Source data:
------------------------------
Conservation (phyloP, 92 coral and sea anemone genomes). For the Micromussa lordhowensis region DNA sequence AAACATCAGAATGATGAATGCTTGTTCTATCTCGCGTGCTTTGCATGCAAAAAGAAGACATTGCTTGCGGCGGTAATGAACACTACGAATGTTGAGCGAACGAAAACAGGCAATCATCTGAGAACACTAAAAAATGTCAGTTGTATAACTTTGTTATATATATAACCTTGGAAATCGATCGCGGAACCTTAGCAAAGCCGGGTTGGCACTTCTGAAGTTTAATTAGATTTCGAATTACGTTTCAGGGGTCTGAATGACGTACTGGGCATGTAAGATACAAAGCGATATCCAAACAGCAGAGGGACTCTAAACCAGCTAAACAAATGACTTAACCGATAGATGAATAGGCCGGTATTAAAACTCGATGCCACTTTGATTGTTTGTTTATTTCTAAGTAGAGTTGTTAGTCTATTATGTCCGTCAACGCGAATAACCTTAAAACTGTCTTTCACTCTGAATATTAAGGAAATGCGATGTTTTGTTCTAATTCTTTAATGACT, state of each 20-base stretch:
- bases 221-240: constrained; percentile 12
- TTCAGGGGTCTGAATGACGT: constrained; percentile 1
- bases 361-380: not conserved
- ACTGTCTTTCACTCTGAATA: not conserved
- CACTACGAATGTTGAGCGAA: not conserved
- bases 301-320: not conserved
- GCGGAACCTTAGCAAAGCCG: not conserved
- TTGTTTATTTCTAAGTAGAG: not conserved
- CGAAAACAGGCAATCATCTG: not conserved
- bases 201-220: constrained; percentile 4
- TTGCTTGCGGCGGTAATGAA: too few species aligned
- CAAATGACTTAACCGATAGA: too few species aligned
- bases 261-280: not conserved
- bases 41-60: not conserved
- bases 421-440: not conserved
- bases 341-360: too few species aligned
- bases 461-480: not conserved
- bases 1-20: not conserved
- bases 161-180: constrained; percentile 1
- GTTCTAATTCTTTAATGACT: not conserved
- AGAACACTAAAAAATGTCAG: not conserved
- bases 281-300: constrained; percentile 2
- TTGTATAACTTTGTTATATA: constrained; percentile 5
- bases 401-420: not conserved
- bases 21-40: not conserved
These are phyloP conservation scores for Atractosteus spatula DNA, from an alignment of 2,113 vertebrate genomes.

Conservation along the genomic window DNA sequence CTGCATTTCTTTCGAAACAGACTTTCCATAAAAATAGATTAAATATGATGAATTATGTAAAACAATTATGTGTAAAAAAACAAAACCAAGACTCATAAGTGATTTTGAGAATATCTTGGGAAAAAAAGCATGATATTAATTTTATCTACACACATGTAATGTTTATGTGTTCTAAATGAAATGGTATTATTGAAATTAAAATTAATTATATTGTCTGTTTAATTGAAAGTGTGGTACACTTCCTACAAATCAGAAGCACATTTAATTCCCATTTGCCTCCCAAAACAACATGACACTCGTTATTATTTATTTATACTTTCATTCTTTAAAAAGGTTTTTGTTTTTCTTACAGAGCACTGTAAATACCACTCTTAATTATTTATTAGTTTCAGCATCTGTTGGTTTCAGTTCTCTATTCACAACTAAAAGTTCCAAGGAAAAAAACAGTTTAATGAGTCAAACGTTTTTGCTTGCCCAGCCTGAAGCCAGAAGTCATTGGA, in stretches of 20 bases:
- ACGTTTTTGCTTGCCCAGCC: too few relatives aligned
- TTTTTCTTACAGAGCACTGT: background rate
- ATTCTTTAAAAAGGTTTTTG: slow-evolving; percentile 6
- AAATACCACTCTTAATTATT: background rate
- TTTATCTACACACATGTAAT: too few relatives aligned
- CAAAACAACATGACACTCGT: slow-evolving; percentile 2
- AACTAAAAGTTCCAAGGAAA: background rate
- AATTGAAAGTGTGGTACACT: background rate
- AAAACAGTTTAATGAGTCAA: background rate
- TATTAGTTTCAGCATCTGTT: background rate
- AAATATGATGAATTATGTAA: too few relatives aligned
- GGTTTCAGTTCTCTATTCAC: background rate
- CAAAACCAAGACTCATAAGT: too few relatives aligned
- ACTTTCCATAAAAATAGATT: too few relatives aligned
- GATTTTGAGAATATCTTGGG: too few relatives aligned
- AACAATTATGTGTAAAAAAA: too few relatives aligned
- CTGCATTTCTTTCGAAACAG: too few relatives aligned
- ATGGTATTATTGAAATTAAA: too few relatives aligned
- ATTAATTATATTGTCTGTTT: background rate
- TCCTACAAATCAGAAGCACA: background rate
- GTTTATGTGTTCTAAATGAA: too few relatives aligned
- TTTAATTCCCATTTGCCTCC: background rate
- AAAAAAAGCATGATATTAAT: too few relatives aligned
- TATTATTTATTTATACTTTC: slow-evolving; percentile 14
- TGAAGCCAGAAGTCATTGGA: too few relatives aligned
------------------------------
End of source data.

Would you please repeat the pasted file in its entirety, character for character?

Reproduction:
Conservation (phyloP, 92 coral and sea anemone genomes). For the Micromussa lordhowensis region DNA sequence AAACATCAGAATGATGAATGCTTGTTCTATCTCGCGTGCTTTGCATGCAAAAAGAAGACATTGCTTGCGGCGGTAATGAACACTACGAATGTTGAGCGAACGAAAACAGGCAATCATCTGAGAACACTAAAAAATGTCAGTTGTATAACTTTGTTATATATATAACCTTGGAAATCGATCGCGGAACCTTAGCAAAGCCGGGTTGGCACTTCTGAAGTTTAATTAGATTTCGAATTACGTTTCAGGGGTCTGAATGACGTACTGGGCATGTAAGATACAAAGCGATATCCAAACAGCAGAGGGACTCTAAACCAGCTAAACAAATGACTTAACCGATAGATGAATAGGCCGGTATTAAAACTCGATGCCACTTTGATTGTTTGTTTATTTCTAAGTAGAGTTGTTAGTCTATTATGTCCGTCAACGCGAATAACCTTAAAACTGTCTTTCACTCTGAATATTAAGGAAATGCGATGTTTTGTTCTAATTCTTTAATGACT, state of each 20-base stretch:
- bases 221-240: constrained; percentile 12
- TTCAGGGGTCTGAATGACGT: constrained; percentile 1
- bases 361-380: not conserved
- ACTGTCTTTCACTCTGAATA: not conserved
- CACTACGAATGTTGAGCGAA: not conserved
- bases 301-320: not conserved
- GCGGAACCTTAGCAAAGCCG: not conserved
- TTGTTTATTTCTAAGTAGAG: not conserved
- CGAAAACAGGCAATCATCTG: not conserved
- bases 201-220: constrained; percentile 4
- TTGCTTGCGGCGGTAATGAA: too few species aligned
- CAAATGACTTAACCGATAGA: too few species aligned
- bases 261-280: not conserved
- bases 41-60: not conserved
- bases 421-440: not conserved
- bases 341-360: too few species aligned
- bases 461-480: not conserved
- bases 1-20: not conserved
- bases 161-180: constrained; percentile 1
- GTTCTAATTCTTTAATGACT: not conserved
- AGAACACTAAAAAATGTCAG: not conserved
- bases 281-300: constrained; percentile 2
- TTGTATAACTTTGTTATATA: constrained; percentile 5
- bases 401-420: not conserved
- bases 21-40: not conserved
These are phyloP conservation scores for Atractosteus spatula DNA, from an alignment of 2,113 vertebrate genomes.

Conservation along the genomic window DNA sequence CTGCATTTCTTTCGAAACAGACTTTCCATAAAAATAGATTAAATATGATGAATTATGTAAAACAATTATGTGTAAAAAAACAAAACCAAGACTCATAAGTGATTTTGAGAATATCTTGGGAAAAAAAGCATGATATTAATTTTATCTACACACATGTAATGTTTATGTGTTCTAAATGAAATGGTATTATTGAAATTAAAATTAATTATATTGTCTGTTTAATTGAAAGTGTGGTACACTTCCTACAAATCAGAAGCACATTTAATTCCCATTTGCCTCCCAAAACAACATGACACTCGTTATTATTTATTTATACTTTCATTCTTTAAAAAGGTTTTTGTTTTTCTTACAGAGCACTGTAAATACCACTCTTAATTATTTATTAGTTTCAGCATCTGTTGGTTTCAGTTCTCTATTCACAACTAAAAGTTCCAAGGAAAAAAACAGTTTAATGAGTCAAACGTTTTTGCTTGCCCAGCCTGAAGCCAGAAGTCATTGGA, in stretches of 20 bases:
- ACGTTTTTGCTTGCCCAGCC: too few relatives aligned
- TTTTTCTTACAGAGCACTGT: background rate
- ATTCTTTAAAAAGGTTTTTG: slow-evolving; percentile 6
- AAATACCACTCTTAATTATT: background rate
- TTTATCTACACACATGTAAT: too few relatives aligned
- CAAAACAACATGACACTCGT: slow-evolving; percentile 2
- AACTAAAAGTTCCAAGGAAA: background rate
- AATTGAAAGTGTGGTACACT: background rate
- AAAACAGTTTAATGAGTCAA: background rate
- TATTAGTTTCAGCATCTGTT: background rate
- AAATATGATGAATTATGTAA: too few relatives aligned
- GGTTTCAGTTCTCTATTCAC: background rate
- CAAAACCAAGACTCATAAGT: too few relatives aligned
- ACTTTCCATAAAAATAGATT: too few relatives aligned
- GATTTTGAGAATATCTTGGG: too few relatives aligned
- AACAATTATGTGTAAAAAAA: too few relatives aligned
- CTGCATTTCTTTCGAAACAG: too few relatives aligned
- ATGGTATTATTGAAATTAAA: too few relatives aligned
- ATTAATTATATTGTCTGTTT: background rate
- TCCTACAAATCAGAAGCACA: background rate
- GTTTATGTGTTCTAAATGAA: too few relatives aligned
- TTTAATTCCCATTTGCCTCC: background rate
- AAAAAAAGCATGATATTAAT: too few relatives aligned
- TATTATTTATTTATACTTTC: slow-evolving; percentile 14
- TGAAGCCAGAAGTCATTGGA: too few relatives aligned